Main article: Schengen Visa
If you are a European Union (EU) citizen, you may enter without any restriction as per your EU citizenship rights. If you are not an EU citizen and Czech Republic is the first stop on your visit or your main destination, you will need to obtain a Schengen Visa from the Embassy of Czech Republic. This visa is valid for any country in the Schengen zone.
Also see http://www.mzv.cz/jnp/cz/informace_pro_cizince/visa_form/index.html for more (official) information on czech visa and immigration policy (information is minimal; best contact your local Czech consulate directly)
See also: Money Matters
The Czech Koruna (CZK) is the official currency. One Koruna ("crown" in English) equals to 100 haléřů (singular: haléř, nominative plural: haléře). The Koruna is abbreviated as "Kč" while the haléřů with just a "h". Banknotes are in denominations of 20, 50, 100, 200, 500, 1,000, 2,000 and 5,000 Kč. Coins in use are 1, 2, 5, 10, 20 and 50 Kč.
Citizens of the EU can work in the Czech Republic without a work permit (your employer should register you at a Labor Office at the beginning of your work stay); otherwise, you'll need a work visa.
Prague is probably the best place to foreigners to look for a job because there are many multinational and English speaking companies. It is also easy to get a job teaching English because of a high demand.
There are many Universities in Prague and other major cities. Also, there are numerous options to learn the Czech languages, mainly in Prague.
The main language spoken is, not surprisingly, Czech. The Slovak language can also be often heard, as there is a sizable Slovak minority and both languages are mutually intelligible. Czech people are very proud of their language, and thus, even in Prague you will not find many signs written in English (outside of the main tourist areas). Many older people, especially outside the large cities, are also unable to converse in English, so it's good to learn some Czech or Slovak before your arrival. However, most young people speak at least some English, as it has been taught in most schools since 1990. Useful dictionary in the Czech language when you are travelling around:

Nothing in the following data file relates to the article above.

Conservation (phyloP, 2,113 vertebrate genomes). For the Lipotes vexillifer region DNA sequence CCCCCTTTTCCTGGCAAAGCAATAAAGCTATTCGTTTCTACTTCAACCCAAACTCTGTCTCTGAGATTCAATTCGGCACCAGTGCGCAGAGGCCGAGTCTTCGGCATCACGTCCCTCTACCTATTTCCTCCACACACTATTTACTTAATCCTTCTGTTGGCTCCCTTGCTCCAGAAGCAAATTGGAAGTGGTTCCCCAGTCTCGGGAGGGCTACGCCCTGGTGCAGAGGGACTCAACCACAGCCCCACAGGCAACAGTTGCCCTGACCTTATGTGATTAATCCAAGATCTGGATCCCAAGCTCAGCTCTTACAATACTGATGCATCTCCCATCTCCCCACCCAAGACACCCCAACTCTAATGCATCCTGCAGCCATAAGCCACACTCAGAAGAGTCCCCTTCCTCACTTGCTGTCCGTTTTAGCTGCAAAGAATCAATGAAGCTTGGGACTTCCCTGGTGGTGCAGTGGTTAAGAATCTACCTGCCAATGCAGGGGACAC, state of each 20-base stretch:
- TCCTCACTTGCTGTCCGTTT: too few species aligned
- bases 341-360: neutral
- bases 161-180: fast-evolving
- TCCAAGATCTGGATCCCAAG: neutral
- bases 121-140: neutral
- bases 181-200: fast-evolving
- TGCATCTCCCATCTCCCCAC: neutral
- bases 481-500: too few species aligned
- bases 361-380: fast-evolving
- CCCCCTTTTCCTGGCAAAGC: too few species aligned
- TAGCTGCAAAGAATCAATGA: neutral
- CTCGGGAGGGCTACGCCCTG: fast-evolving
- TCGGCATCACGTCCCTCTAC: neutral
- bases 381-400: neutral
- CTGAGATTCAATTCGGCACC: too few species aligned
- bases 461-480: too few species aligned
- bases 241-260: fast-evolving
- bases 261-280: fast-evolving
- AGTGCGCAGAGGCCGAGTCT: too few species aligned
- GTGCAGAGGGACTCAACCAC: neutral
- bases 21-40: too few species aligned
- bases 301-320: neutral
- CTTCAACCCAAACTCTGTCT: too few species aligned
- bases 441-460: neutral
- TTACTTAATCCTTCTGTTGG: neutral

Traditional Czech food is hearty and suitable after a hard day in the fields. It is heavy and quite fatty, and is excellent in the winter. In the recent time there was a tendency towards more light food with more vegetables, now the traditional heavy and fatty Czech food is usually not eaten everyday and some people avoid it entirely. However nothing goes as well with the excellent Czech beer as some of the best examples of the traditional Czech cuisine, like pork, duck, or goose with knedlíky (dumplings) and sauerkraut.
Czech cuisine knows many different kinds of soup (polévka). The most common are bramboračka - potato soup (sometimes with forest mushrooms), hovězí vývar - clear beef soup (sometimes s játrovými knedlíčky - with liver dumplings), gulášovka - thick goulash soup, zelňačka - thick and sour cabbage soup, česnečka (strong garlic soup, very healthy and tasty, but do not eat this before kissing), kulajda - thick soup with forest mushrooms and milk, hrášková polévka from young green peas, čočková polévka from lentils, fazolačka from beans, rajská polévka - tomato soup, and many others. A special case not to everyone's tastes is dršťková polévka (tripe soup). Rybí polévka - thick fish soup made from carps (including its head, some innards, roe and sperm) is the traditional soup of the Christmas Dinner.
The second dish (main course, hlavní jídlo) of a meal is (in the traditional cuisine) often the famous heavy and fatty part, very often based on pork, but also beef, chicken, duck, or other meat. Important part of most main courses is side-dish (the whole dish including the side-dish is served on one plate) - usually cooked or baked potatoes, fries, rice, pasta or the most typical side-dish of the Czech cuisine - knedlíky.